Human Capital Management Strategy

A human capital management (HCM) strategy is a plan for managing talent in ways that enable an organization to meet its strategic objectives. Excelling at developing and managing an HCM strategy is particularly important for HCM professionals today. The days of having to convince business leaders that talent matters are gone. Business leaders now know that talent can make or break organizational performance, and as a result, they have high expectations for how their organizations approach HCM strategy.

Benchmarking HCM Strategy

APQC's Human Capital Management Principal Research Lead, Elissa Tucker, presents results from APQC’s Open Standards Benchmarking® survey on creating and managing HCM Strategy. Learn what APQC’s benchmarking data reveals about organizational practices for: creating HCM strategy, managing HCM strategy, and assessing HCM strategic objectives.

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Developing an HCM Strategy

HCM strategy development begins by determining the strategic HCM needs of the organization. This involves gathering input from a variety of internal and external sources. Once an organization’s HCM needs are identified, parameters can be set for how HR and the business will collaborate and ensure these needs are ultimately met. This involves establishing roles and accountabilities, as well as gathering key baseline data on HCM costs and other key performance indicators (productivity, efficiency, cycle time, quality, and business impact/outcome measures) that will be used to monitor and evaluate.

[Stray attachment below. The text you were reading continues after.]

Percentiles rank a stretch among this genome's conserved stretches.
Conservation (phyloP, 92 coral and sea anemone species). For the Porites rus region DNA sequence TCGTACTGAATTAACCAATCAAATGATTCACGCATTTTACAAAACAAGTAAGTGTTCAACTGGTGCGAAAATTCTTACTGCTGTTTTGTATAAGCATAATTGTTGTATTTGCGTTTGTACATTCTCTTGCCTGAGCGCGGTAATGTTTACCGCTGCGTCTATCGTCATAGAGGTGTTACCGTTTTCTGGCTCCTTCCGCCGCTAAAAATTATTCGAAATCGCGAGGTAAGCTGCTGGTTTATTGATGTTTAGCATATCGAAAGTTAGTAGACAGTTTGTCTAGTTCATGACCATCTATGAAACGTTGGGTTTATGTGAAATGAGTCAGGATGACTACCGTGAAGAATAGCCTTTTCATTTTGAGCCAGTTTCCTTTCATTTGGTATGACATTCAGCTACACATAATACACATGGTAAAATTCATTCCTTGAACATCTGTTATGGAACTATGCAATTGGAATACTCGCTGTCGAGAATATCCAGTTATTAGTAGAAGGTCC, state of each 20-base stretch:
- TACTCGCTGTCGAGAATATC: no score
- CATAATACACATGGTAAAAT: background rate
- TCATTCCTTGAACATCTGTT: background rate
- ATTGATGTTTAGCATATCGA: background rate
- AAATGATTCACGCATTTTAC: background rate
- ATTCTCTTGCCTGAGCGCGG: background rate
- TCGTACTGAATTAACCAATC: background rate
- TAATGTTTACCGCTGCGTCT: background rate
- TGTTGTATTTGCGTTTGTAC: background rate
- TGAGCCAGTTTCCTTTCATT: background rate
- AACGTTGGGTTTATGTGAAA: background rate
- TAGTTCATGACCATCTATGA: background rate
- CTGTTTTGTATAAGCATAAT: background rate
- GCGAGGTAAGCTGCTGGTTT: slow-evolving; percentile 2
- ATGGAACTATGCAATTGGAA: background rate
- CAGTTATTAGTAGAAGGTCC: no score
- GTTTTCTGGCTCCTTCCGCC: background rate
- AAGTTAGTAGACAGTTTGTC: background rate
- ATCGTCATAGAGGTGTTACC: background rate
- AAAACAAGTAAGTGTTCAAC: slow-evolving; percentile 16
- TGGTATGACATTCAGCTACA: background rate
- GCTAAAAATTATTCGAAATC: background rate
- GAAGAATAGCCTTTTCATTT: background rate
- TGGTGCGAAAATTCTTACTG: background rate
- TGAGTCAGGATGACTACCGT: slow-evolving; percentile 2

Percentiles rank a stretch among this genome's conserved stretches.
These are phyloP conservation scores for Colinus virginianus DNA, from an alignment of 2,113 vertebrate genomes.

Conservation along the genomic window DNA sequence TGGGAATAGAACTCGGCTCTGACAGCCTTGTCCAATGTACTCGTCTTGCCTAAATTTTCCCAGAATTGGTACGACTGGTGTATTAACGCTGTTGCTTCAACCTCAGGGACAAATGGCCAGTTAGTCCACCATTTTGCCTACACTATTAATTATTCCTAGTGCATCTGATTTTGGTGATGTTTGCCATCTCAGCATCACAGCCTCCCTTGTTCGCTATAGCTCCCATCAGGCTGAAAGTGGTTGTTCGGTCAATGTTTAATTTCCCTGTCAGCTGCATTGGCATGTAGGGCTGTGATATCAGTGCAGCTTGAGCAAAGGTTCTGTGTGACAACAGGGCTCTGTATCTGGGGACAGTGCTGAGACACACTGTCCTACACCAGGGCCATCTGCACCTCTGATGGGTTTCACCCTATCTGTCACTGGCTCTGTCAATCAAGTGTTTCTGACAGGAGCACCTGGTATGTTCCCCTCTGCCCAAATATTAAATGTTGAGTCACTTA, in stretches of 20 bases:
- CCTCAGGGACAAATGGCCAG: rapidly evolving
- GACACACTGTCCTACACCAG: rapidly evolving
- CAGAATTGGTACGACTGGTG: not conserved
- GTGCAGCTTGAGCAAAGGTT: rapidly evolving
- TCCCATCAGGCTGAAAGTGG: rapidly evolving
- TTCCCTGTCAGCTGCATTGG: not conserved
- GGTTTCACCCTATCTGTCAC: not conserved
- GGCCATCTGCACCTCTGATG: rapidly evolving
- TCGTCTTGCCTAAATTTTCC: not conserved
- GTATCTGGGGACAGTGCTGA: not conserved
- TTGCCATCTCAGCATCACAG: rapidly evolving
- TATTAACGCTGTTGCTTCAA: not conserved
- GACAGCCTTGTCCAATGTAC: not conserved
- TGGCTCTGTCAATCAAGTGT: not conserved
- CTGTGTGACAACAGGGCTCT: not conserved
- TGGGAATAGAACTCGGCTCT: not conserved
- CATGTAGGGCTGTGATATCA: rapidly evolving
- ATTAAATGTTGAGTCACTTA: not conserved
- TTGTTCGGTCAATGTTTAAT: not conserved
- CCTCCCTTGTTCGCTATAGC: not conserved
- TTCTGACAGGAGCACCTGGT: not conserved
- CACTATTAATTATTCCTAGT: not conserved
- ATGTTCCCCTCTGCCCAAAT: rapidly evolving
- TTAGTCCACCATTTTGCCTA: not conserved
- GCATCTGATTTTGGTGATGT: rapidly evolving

Finally, once a strategy is developed and roles, accountabilities, and measures are defined, the HCM strategy is regularly communicated throughout the organization.


See How Your Efforts Measure Up

Create and Manage HR Strategy Performance Assessment

Connect HR strategic activities to business objectives by completing the Create and Manage HR Planning, Policies, and Strategies. Open Standards Benchmarking Assessment. By linking a documented HR strategy to achieving market objectives and reporting such results to all stakeholders, the human resource executive is more likely to receive the necessary resources and leadership attention.